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Bond removed from session

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by Ken Quintanilla

Guam - The time, energy and special addresses spent by the Calvo Administration to what was a step closer to issuing tax refunds to the people of Guam was put to a halt as the Guam Legislature decided to scrap the bond budget from today's budget session. As the governor's fiscal team requested for more time to compare apples to apples with Senator Ben Pangelinan's substitute bill, the people of Guam continue to wait for money they've been owed for some time now.

After spending the last several months promoting their plans for a biennial budget and $300 million bond to pay tax refunds by Christmas, both were removed when Senator Pangelinan announced the substitute version of Governor Eddie Calvo's Bill 145. Instead the substitute version is a single year budget focusing strictly on Fiscal Year 2012. 

Governor Calvo's deputy press secretary, Phil Leon Guerrero, says without the bond expect deeper cuts. "Absence any alternative solution from Senator Ben Pangelinan, the only way to satisfy the governor's mandate of paying the refunds that this government owes to the people of Guam is further cuts and depending on how soon we pay the refunds that will determine how much we cut from this government," he explained.

Since raising the idea of the budget bond in April, Adelup's goal was to end the practice of borrowing funding for tax refunds owed to the people to run the government. Senator Rory Respicio however agreed with Senator Pangelinan in that the Administration needed more detailed information in order to approve the Administration's bond proposal. Respicio added that the governor's budget didn't account for the $32 million worth of debt service.

"And so we just didn't' feel comfortable with that and the first thing that any legislature ought to do responsibly is set aside your debt service for that particular year," he said.

On the other side of the aisle, Republican Minority Leader Frank Blas, Jr. says he doesn't believe the whole bond issue has been scrapped completely but says his biggest concern with the substituted version was how they got to the figures for the projected revenues and the variances in comparison to the governor's bill. Although much stress has been put on paying tax refunds, he says there's actually more benefits to the bond borrowing measure. "So obviously there's some ways as far as the deferment of the some of the payment and the utilization of some of the revenues that are going to be captured as a result of the economic activity from the release of this money," he said.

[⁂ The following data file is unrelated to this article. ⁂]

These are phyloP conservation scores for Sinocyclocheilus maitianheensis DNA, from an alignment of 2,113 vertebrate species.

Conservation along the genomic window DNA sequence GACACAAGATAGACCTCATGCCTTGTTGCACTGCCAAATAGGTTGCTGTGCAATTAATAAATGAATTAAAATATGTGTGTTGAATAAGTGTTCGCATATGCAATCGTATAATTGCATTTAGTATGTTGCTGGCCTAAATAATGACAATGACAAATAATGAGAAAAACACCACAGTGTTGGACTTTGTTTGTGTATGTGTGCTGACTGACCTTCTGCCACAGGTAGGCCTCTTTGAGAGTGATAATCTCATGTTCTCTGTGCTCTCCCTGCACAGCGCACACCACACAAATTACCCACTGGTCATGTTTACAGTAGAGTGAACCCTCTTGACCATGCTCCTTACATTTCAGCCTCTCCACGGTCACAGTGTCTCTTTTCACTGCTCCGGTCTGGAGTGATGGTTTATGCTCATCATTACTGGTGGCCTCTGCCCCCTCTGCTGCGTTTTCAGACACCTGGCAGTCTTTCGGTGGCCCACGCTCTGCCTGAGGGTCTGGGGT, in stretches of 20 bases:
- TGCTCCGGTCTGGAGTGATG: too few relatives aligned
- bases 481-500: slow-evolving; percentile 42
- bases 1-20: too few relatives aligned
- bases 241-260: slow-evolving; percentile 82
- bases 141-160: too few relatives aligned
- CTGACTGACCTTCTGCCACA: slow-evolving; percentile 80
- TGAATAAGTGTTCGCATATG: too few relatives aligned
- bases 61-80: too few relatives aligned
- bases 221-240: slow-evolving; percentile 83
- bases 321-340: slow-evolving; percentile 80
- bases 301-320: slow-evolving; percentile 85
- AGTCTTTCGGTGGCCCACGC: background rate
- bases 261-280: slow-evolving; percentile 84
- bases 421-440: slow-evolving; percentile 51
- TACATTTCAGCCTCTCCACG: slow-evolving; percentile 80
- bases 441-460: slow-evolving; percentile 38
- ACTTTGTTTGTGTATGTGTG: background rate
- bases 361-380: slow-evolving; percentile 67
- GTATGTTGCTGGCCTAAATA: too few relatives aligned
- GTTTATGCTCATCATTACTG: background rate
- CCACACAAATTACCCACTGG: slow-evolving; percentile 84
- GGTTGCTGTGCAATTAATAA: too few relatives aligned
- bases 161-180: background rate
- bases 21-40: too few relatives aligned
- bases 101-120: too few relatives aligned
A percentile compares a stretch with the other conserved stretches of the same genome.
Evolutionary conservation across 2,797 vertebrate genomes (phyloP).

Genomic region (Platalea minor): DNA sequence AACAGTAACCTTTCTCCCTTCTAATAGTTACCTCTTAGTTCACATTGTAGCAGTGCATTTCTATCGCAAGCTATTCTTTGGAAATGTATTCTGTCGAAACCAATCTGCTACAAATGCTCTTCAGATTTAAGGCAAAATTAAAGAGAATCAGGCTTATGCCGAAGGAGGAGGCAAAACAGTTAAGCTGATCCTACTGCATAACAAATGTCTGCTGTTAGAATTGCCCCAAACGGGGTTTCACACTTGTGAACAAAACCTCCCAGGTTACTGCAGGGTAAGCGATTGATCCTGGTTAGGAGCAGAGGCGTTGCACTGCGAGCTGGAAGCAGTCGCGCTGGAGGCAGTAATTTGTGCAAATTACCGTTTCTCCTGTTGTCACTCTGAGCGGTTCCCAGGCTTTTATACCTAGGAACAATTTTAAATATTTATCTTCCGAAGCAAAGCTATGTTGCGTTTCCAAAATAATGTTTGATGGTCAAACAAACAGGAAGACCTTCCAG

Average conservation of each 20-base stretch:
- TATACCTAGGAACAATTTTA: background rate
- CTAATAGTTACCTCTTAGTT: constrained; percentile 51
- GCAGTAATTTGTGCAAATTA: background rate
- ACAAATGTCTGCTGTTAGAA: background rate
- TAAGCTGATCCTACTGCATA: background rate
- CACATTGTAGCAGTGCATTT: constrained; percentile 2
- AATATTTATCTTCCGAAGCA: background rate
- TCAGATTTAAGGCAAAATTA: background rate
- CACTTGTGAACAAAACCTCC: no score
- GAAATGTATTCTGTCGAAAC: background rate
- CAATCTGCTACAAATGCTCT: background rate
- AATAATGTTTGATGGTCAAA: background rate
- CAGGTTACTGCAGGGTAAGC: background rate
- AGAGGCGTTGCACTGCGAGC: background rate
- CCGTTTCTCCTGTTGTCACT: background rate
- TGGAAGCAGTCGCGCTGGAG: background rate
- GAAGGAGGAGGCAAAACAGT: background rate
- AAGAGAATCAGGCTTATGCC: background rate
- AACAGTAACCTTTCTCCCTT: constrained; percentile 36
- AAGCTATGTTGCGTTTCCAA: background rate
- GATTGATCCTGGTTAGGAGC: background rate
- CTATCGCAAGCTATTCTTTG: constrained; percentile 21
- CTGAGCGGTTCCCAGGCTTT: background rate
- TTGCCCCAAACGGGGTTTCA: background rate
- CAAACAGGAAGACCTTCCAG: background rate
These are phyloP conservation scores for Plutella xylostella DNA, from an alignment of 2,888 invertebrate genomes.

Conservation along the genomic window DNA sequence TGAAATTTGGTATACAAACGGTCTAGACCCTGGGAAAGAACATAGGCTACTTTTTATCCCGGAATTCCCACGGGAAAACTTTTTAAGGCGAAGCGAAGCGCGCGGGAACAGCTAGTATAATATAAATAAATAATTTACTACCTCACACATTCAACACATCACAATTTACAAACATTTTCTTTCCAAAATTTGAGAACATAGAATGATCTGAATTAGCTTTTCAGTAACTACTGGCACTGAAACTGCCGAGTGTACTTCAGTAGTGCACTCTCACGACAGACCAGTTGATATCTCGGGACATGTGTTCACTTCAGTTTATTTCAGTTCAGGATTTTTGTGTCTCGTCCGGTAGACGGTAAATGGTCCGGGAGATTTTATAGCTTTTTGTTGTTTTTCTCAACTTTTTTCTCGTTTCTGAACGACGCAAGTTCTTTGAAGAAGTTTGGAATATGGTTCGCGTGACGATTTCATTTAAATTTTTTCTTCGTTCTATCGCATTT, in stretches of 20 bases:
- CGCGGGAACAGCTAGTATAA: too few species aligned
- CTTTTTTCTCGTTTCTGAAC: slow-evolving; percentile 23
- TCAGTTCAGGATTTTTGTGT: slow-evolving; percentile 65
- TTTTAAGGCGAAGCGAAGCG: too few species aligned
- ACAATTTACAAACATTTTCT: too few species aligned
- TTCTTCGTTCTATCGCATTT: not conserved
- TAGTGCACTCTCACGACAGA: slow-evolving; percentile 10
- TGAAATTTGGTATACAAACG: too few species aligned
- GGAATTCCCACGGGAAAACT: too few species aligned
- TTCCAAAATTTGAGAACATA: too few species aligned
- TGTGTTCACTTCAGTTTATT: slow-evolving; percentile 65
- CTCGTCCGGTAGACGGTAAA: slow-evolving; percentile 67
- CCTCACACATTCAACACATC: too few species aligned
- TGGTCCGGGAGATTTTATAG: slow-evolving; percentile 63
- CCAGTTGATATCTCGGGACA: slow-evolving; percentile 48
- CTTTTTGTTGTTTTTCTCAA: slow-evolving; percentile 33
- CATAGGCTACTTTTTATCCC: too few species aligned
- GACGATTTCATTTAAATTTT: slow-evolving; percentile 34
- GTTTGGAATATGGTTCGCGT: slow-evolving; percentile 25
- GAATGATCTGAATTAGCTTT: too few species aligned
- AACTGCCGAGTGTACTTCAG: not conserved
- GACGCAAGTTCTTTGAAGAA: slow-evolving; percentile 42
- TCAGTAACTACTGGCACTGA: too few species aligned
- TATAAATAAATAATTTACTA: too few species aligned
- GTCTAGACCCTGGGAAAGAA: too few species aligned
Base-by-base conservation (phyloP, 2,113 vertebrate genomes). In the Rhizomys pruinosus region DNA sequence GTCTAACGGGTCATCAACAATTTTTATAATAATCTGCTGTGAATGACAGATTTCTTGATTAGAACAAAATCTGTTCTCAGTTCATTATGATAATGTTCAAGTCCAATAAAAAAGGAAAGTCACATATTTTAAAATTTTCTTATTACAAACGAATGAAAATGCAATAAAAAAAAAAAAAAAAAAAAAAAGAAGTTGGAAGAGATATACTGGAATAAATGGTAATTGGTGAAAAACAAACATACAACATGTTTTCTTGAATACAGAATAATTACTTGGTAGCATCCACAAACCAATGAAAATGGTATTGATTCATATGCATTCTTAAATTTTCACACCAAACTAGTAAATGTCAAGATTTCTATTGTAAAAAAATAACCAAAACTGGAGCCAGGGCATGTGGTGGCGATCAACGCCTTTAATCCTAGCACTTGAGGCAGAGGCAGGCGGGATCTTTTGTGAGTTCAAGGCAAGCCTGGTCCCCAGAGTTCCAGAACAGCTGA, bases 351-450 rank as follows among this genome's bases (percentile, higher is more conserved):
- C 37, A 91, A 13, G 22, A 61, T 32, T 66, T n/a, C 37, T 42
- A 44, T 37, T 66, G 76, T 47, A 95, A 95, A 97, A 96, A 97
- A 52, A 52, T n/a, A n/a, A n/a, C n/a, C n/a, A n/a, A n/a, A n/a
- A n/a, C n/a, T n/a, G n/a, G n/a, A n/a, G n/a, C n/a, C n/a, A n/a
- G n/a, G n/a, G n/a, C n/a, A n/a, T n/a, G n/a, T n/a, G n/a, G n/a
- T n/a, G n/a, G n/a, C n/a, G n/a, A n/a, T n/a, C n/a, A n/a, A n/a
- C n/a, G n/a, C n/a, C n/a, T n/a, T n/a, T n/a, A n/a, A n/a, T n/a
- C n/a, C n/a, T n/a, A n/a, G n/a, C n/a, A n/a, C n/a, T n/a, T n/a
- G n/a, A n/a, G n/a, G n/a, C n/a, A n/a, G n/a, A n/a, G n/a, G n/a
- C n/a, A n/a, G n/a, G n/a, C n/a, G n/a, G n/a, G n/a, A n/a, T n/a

For now, the Calvo Administration - along with senators - is being given more time to address the differences between the two bills. The administration hopes lawmakers will change their mind, with Leon Guerrero saying the bond would ultimately help restructure the government's debt and put an end to the 20-year long injustice of not paying tax refunds on time. "Borrowing is a serious deal but the fact of the matter is, we're borrowing anyway, we're borrowing right now in the backs of the people of Guam and we're paying interests on it everyday," he said.

While the Calvo Administration's team requested for more time to review the budget, the 31st Guam Legislature instead proceeded with going over some of the numbers trying to find the variances in the different revenue categories. Specifically there's a $3 million variance from the governor's projected General Fund revenue and the legislature's.

Lawmakers meanwhile recessed after 4 this afternoon giving all parties involved more time to digest the revised budget bill. Session resumes tomorrow morning at 9 o'clock.

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